Conflict of Interests
The authors declare that there are no conflict of interests associated with this work.
The authors would like to thank the Senior Editor, Ian Oakley, and three anonymous reviewers for their excellent work in providing guidance on ways to improve the paper.
- Internet World Stats, http://www.internetworldstats.com/.
- International Telecommunication Union, http://www.itu.int/.
- C. Brod, Technostress: The Human Cost of the Computer Revolution, Addison-Wesley, Reading, Mass, USA, 1984.
- R. Riedl, “On the biology of technostress: literature review and research agenda,” The DATA BASE for Advances in Information Systems, vol. 44, no. 1, pp. 18–55, 2013.
- B. S. McEwen, “Protective and damaging effects of stress mediators: central role of the brain,” Dialogues in Clinical Neuroscience, vol. 8, no. 4, pp. 367–381, 2006.
- B. B. Arnetz and M. Berg, “Melatonin and adrenocorticotropic hormone levels in video display unit workers during work and leisure,” Journal of Occupational and Environmental Medicine, vol. 38, no. 11, pp. 1108–1110, 1996.
- W. Boucsein and M. Thum, “Design of work/rest schedules for computer work based on psychophysiological recovery measures,” International Journal of Industrial Ergonomics, vol. 20, no. 1, pp. 51–57, 1997.
- B. B. Arnetz, “Techno-stress: a prospective psychophysiological study of the impact of a controlled stress-reduction program in advanced telecommunication systems design work,” Journal of Occupational and Environmental Medicine, vol. 38, no. 1, pp. 53–65, 1996.
- L. Cahill, “Why sex matters for neuroscience,” Nature Reviews Neuroscience, vol. 7, no. 6, pp. 477–484, 2006.
- K. P. Cosgrove, C. M. Mazure, and J. K. Staley, “Evolving knowledge of sex differences in brain structure, function, and chemistry,” Biological Psychiatry, vol. 62, no. 8, pp. 847–855, 2007.
- B. M. Kudielka, D. H. Hellhammer, and C. Kirschbaum, “Sex differences in human stress response,” in Encyclopedia of Stress, G. Fink, T. Cox, E. R. de Kloet, et al., Eds., Academic Press, San Diego, Calif, USA, 2000.
- B. M. Kudielka and C. Kirschbaum, “Sex differences in HPA axis responses to stress: a review,” Biological Psychology, vol. 69, no. 1, pp. 113–132, 2005.
- D. Gefen and C. M. Ridings, “If you spoke as she does, sir, instead of the way you do: a sociolinguistics perspective of gender differences in virtual communities,” The DATA BASE for Advances in Information Systems, vol. 36, no. 2, pp. 78–92, 2005.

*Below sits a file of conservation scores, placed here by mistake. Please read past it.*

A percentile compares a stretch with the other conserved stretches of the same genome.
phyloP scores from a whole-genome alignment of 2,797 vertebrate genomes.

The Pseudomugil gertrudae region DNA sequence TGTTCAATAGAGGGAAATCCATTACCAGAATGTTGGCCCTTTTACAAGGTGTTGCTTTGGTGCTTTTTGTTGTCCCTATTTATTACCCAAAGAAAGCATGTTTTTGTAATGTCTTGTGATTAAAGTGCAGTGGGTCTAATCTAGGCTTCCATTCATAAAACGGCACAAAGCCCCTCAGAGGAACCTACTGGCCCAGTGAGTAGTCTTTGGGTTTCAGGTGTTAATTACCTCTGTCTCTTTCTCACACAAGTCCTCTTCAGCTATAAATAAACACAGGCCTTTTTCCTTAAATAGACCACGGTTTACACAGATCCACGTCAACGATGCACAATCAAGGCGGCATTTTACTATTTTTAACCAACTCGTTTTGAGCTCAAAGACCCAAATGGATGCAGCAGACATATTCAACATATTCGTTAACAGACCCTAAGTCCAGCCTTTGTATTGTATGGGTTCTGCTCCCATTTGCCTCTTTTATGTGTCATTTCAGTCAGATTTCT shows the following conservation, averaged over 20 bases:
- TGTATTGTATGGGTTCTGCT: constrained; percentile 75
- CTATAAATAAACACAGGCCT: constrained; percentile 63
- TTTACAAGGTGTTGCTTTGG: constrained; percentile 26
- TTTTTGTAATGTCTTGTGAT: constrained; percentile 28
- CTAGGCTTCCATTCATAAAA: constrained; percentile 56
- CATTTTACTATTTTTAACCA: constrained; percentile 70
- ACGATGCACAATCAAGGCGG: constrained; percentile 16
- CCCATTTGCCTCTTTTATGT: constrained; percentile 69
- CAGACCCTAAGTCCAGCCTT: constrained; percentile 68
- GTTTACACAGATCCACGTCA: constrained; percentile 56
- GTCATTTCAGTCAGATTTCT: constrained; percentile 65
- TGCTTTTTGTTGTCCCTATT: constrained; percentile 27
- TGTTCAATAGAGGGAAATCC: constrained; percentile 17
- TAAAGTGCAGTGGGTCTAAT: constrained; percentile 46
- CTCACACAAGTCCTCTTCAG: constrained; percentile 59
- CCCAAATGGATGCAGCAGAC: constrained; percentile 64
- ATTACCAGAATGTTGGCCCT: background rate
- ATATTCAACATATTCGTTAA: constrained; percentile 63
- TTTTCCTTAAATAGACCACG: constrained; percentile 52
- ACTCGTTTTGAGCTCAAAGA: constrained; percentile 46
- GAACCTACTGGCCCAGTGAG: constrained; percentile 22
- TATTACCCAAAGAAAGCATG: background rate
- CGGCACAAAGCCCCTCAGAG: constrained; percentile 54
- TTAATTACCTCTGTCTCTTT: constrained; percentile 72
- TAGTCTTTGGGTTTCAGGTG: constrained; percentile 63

- D. Gefen and D. W. Straub, “Gender differences in the perception and use of e-mail: an extension to the technology acceptance model,” MIS Quarterly, vol. 21, no. 4, pp. 389–400, 1997.
- V. Venkatesh and M. G. Morris, “Why don't men ever stop to ask for directions? Gender, social influence, and their role in technology acceptance and usage behavior,” MIS Quarterly, vol. 24, no. 1, pp. 115–136, 2000.
- A. Broos, “Gender and information and communication technologies (ICT) anxiety: male self-assurance and female hesitation,” Cyberpsychology and Behavior, vol. 8, no. 1, pp. 21–31, 2005.
- B. E. Whitley Jr., “Gender differences in computer-related attitudes and behavior: a meta-analysis,” Computers in Human Behavior, vol. 13, no. 1, pp. 1–22, 1997.
- R. Riedl, M. Hubert, and P. Kenning, “Are there neural gender differences in online trust? An fMRI study on the perceived trustworthiness of eBay offers,” MIS Quarterly, vol. 34, no. 2, pp. 397–428, 2010.
- E. Stenstrom, P. Stenstrom, G. Saad, and S. Cheikhrouhou, “Online hunting and gathering: an evolutionary perspective on sex differences in website preferences and navigation,” IEEE Transactions on Professional Communication, vol. 51, no. 2, pp. 155–168, 2008.
- V. B. Elder, E. P. Gardner, and S. R. Ruth, “Gender and age in technostress: effects on white collar productivity,” Government Finance Review, vol. 3, no. 6, pp. 17–21, 1987.
- M. Tarafdar, Q. Tu, T. S. Ragu-Nathan, and B. S. Ragu-Nathan, “Crossing to the dark side: examining creators, outcomes, and inhibitors of technostress,” Communications of the ACM, vol. 54, no. 9, pp. 113–120, 2011.
- K. Roberts, “Work-life balance—the sources of the contemporary problem and the probable outcomes: a review and interpretation of the evidence,” Employee Relations, vol. 29, no. 4, pp. 334–351, 2007.
- L. R. Stroud, P. Salovey, and E. S. Epel, “Sex differences in stress responses: social rejection versus achievement stress,” Biological Psychiatry, vol. 52, no. 4, pp. 318–327, 2002.